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Stop Moving Historic Structures

A fantastic new website, Savannah Agenda, is helping citizens understand our local government, businesses, and most importantly, the relationship between the two. Several recent posts have Savannahians pretty ticked. First, there is City Council’s vote to move the Waving Girl Statue down River Street to a new hotel development. (More on the Waving Girl here and the council vote here.) Second is a proposal to move a historic building two blocks so yet another new hotel can be built. The 119-year-old building, located at the corner of Lincoln and East Bryan streets, houses local favorite Abe’s on Lincoln. It’s a bar. Don’t judge, it’s important to us.

Picture from the City of Savannah Municipal Archives, posted on their Facebook page.

This proposal, combined with several other social media posts I’ve seen recently has inspired this rant: STOP moving old structures. There are good reasons that relocated structures are rarely eligible for the National Register of Historic Places.

  1. Most importantly, when you move a historic structure you divorce the structure from its archaeological site.
  2. Relocation is almost always done so a property can be freed up for development, and the archaeological site is destroyed.
  3. Poorly done relocation destroys the larger landscape and viewshed.
  4. Finally, the idea that history should just shove over for new development is deeply arrogant and myopic. Only saving a historic structure while sacrificing an archaeological site is poor preservation at best and short-sighted arrogance at worst.

There are extremely rare circumstances when moving a historic structure is warranted. For example, Cape Hatteras Lighthouse was moved 2,900 feet away from the coast in 1999. Climate change and erosion had undermined the lighthouse to the point it was in danger of toppling. Clearly, a case where moving a structure was necessary for both preservation and safety reasons.

The relocation option needs to be taken off the table except in extreme circumstances. Planning commissions need to stop allowing it, and historic preservationists need to stop condoning it.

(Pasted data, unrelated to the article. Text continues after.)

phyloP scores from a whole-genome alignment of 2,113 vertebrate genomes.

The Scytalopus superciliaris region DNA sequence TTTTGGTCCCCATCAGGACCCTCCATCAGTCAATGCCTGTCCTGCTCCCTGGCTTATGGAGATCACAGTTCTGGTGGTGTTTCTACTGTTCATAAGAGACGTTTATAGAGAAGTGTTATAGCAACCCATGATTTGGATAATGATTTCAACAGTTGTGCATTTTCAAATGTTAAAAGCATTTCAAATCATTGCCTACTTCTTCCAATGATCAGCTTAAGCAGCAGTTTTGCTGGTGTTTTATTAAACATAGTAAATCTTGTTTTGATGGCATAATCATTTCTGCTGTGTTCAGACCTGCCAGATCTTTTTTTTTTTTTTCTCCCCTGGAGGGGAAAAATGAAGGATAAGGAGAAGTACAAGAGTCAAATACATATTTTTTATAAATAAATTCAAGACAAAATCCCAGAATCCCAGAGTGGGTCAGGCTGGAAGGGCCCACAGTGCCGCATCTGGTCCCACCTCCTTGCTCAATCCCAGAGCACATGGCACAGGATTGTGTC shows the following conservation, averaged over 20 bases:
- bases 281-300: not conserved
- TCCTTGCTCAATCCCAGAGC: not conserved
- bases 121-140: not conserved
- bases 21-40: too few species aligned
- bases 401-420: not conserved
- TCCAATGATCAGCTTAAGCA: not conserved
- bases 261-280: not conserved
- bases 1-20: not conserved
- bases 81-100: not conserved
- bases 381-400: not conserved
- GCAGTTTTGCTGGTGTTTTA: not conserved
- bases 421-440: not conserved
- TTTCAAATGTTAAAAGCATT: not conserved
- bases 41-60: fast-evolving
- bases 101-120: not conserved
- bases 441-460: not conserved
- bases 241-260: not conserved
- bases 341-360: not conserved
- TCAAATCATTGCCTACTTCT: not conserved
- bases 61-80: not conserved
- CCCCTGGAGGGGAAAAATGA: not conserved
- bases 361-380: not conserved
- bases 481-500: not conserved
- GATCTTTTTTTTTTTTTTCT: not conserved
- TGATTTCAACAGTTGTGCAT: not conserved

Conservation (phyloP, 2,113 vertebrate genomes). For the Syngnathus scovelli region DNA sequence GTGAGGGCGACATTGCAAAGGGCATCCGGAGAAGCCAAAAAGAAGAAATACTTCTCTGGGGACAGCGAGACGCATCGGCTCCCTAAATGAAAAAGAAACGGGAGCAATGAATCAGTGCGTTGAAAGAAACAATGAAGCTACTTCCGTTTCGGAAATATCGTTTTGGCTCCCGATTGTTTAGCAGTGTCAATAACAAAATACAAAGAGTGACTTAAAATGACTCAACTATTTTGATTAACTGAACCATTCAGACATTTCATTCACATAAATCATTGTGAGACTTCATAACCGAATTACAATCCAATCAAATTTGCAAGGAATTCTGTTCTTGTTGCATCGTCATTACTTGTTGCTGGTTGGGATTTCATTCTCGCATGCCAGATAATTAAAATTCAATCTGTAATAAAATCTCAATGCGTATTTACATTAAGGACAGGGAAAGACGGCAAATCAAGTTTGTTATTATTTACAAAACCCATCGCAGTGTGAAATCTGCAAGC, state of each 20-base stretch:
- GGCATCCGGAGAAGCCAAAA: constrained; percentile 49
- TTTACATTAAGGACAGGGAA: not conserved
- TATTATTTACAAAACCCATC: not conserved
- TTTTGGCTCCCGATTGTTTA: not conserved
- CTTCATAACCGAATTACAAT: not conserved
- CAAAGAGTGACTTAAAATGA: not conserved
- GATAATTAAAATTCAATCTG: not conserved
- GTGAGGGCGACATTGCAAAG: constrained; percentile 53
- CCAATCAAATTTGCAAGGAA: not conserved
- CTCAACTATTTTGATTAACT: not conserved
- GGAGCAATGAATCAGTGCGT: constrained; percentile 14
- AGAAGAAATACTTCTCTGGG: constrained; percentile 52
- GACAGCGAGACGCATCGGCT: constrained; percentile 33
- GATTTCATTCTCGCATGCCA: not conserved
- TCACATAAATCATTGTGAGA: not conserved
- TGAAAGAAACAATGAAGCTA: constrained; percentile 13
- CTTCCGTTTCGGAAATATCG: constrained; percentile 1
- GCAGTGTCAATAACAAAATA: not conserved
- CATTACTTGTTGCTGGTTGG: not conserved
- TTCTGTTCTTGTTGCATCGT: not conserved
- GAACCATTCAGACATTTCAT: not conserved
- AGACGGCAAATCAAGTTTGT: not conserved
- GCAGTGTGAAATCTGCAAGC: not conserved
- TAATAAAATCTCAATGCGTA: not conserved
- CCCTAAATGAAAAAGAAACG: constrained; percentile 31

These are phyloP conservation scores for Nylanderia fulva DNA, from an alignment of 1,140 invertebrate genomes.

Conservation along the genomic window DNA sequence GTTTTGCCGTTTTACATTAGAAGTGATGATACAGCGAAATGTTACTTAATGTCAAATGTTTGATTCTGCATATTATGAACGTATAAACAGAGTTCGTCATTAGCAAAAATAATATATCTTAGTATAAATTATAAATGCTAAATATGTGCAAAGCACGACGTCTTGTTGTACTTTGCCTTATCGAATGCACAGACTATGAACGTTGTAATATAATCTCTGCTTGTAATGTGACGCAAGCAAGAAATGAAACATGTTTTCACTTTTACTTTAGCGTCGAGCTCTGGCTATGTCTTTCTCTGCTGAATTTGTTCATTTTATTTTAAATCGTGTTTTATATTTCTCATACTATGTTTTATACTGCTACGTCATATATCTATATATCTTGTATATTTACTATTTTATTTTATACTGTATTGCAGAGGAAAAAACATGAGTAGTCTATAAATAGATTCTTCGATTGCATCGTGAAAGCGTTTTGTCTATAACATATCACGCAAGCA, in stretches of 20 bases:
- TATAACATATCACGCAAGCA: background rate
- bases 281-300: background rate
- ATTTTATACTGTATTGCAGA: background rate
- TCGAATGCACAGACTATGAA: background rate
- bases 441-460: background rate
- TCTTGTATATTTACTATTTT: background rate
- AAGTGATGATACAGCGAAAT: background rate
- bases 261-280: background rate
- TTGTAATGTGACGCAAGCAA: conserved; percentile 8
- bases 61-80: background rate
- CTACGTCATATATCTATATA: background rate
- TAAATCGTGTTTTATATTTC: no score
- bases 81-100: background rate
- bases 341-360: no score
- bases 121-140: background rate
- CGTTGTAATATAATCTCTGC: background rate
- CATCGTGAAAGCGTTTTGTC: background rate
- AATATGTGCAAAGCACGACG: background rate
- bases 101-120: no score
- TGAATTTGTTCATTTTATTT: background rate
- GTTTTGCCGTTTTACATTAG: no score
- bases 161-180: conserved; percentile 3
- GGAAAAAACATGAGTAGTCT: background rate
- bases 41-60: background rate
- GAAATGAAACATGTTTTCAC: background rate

“sometimes ownership isn’t just a matter of who holds a mortgage with a bank, or whose name is on a property deed. A community can feel a sense of ownership for a historic site or a natural wonder in its midst.”

SOURCE: Altamont Enterprise Opinion page
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History Matters, to All

I was delighted to hear the Girl Scouts of America received an Institute for Museum and Library Services (IMLS) grant to make Scouting and all Girl Scout programs more inclusive. From the Juliette Gordon Low Birthplace blog: “Access for All: Advancing Girl Scouts’ Commitment to Disability Inclusion is a two-year initiative led by the Juliette Gordon Low Birthplace in Savannah, Georgia, that will consist of trainings, conversations and activities promoting inclusion, empowerment and equity for those living with disabilities. The trainings’ goal is to spark an ongoing conversation about disability history, culture, rights and advocacy within the Girl Scout Movement.”

As a former employee, I had a truly memorable experience while leading one Girl Scout troop tour of the Juliette Gordon Low Birthplace. One young Girl Scout had several disabilities including some difficulty walking, and perhaps some difficulty hearing (I can’t remember precisely). She was blind. But she loved art and was thrilled to learn that Daisy (Juliette Gordon Low) was also an accomplished artist. Another employee produced a pair of white cotton museum gloves. With the gloves on, we allowed her to touch Daisy’s sculpture Girl with Tortoise. This artist plaster original was in the front parlor at the time. She was able to “see” the sculpture through her touch and truly connect to another artist and the Girl Scouts’ founder.  The wonder and amazement on this young woman’s face still brings tears to my eyes. 

Girl with Tortoise sculpture. Image from the Juliette Gordon Low Birthplace website.

We were not serving her remotely adequately with a traditional tour. But with some quick thinking, we improvised and created a lasting, special memory we all treasure. But most importantly, we made history come alive to everyone in that room. We made Juliette Gordon Low a vital, creative, force of nature again in her childhood home. 

More from the Juliette Gordon Low Birthplace blog: “‘Many people don’t know that Juliette Low had profound hearing loss throughout her life, making her birthplace the perfect location for Girl Scouts’ new initiative, Access for All, to offer inclusion training for the birthplace staff, Girl Scout troops and their leaders, and other local audiences,’ explained birthplace Executive Director Lisa Junkin Lopez. Perhaps because of this hearing impairment, which worsened in adulthood, Low uniquely understood the value of Girl Scouts for girls with disabilities. As a result, the organization has long been inclusive of girls with disabilities, and it aims to serve all girls equally.

Staircase at the Juliette Gordon Low Birthplace